institution, science is imperfect – which is to say, "fallible." But science
is far and away the best remedy for the imperfections of science.
The Order of Scientific Inquiry Proceeds from Evidence to Conclusion.
In science, as in jury trials, the outcome remains in doubt until all the evidence has been examined and evaluated. Evidence is assembled, hypotheses and theories are tentatively formed, and from all this, events and conditions (all "falsifiable") are predicted. Only if the predictions "pan out," are the hypothesis and theory confirmed, whereupon science progresses once again.
In contrast, dogmatists take the position of the Red Queen in Alice in Wonderland – "verdict first, trial afterwards." The caption of a New Yorker cartoon that I have used for years in my classes summarizes that "method" perfectly: "That is the gist of my position, now go out and get some evidence to base it on." This is the strategy of the preacher, the advertiser, and the political propagandist. The doctrine, or the client's product, or the party policy are all sacrosanct – not to be questioned. Beneath this exalted and unalterable truth, a scaffold of concocted "evidence" and argumentation must be assembled. This is the methodology of "creationism," of the Tobacco Institute, of the Global Climate Coalition (funded by the fossil fuel industry), and of the Supreme Court decision of December 12, 2000, Bush v. Gore.
And, of course, it is a "methodology" that is
unfalsifiable – no amount of evidence to the contrary will budge these
advocates from their pre-ordained conclusions. Witness the behavior and
utterances of "climate change deniers."
In Science, as with Jury Trials, the Burden of Proof is on the Affirmative.
We've all heard it in political and religious debates: "Prove me wrong." It a cry of despair. A belief, innocent of supporting evidence, is proclaimed to be true, absent a compelling argument in the negative. (Logicians call this "the ad ignorantum fallacy.")
This tactic of placing the burden of proof on the negative is inadmissible in courts of law, where the burden must fall on the prosecution (to prove affirmative guilt) rather than on the defense (to negatively prove "not guilty").
Common sense shows us the wisdom of placing the burden of proof upon the affirmative. For example, no one has found any evidence of Noah's ark on Mt. Ararat. "So prove to me that it isn't there and never was!" Of course we can't. Is this sufficient reason to believe the Bible story, and that this mountain is the place in question? Similarly for stories about Atlantis, the Bermuda Triangle, and UFO abductions. "Prove me wrong!" Well I can't, but so what?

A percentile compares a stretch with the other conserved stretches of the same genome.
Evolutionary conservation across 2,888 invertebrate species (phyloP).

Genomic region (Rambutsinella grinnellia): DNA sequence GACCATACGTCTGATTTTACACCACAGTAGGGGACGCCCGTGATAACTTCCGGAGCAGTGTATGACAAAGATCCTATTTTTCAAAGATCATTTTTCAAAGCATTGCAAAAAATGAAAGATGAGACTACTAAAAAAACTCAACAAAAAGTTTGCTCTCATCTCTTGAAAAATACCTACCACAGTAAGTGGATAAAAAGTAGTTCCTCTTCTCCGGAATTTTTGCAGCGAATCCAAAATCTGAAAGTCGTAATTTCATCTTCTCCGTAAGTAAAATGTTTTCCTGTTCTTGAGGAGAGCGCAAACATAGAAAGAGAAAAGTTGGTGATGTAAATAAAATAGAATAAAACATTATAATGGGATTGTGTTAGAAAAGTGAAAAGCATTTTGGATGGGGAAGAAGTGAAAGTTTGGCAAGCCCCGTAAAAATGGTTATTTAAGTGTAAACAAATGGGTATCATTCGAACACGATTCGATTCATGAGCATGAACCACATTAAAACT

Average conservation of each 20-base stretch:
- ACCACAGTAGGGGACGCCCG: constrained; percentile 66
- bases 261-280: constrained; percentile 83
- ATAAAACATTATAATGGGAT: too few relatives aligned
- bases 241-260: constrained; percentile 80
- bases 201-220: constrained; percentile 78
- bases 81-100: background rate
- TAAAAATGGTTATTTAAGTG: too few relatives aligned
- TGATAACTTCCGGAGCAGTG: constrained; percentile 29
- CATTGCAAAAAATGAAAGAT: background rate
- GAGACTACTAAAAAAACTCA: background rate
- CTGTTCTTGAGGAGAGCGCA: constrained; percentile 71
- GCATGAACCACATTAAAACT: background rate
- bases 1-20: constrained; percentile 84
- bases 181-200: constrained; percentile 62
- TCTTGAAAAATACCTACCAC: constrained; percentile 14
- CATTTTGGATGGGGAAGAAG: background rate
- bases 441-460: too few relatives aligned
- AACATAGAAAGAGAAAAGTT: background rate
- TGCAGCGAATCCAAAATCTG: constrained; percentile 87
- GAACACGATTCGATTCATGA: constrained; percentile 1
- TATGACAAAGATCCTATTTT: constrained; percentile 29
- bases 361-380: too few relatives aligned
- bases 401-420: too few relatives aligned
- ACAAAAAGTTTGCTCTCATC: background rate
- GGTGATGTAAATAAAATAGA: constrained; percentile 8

The rule of "burden of proof on the affirmative" is a splendid device for de-cluttering the mind of intellectual rubbish. One might approach the world with the attitude of believing everything not disproved or, on the other hand, believing nothing unless proved. The latter, the approach of the scientist, is a far more reliable guide to truth, not to mention the management of one's practical affairs.
George Santayana had it just right: "Skepticism is the
chastity of the intellect."
Science is Universal.
The foregoing list of distinguishing qualities of science indicates, I trust, that science is "not just another dogma." This fact is demonstrated by the universal appeal and application of science. Scientists from around the world readily communicate with each other, as scientists, regardless of their political, religious and cultural differences.. Science is an institution and tradition which, while not without subjective elements (e.g. creative "hunches" and imaginative theories), attains an objectivity through its constant commerce with nature, and through the discipline of its methodology which ruthlessly culls out theories and hypotheses that fail the test of confirmation. Science is not perfect – no human institution is. Nor does science encompass all human knowledge, for there is much more to be learned from the arts, from literature, from moral reflection and practice, and from living in the company of fellow human beings in a well-ordered society. But science is supremely good at what it does – discovering the nature of physical, biological, and social reality, and articulating that reality in abstract and general laws and theories.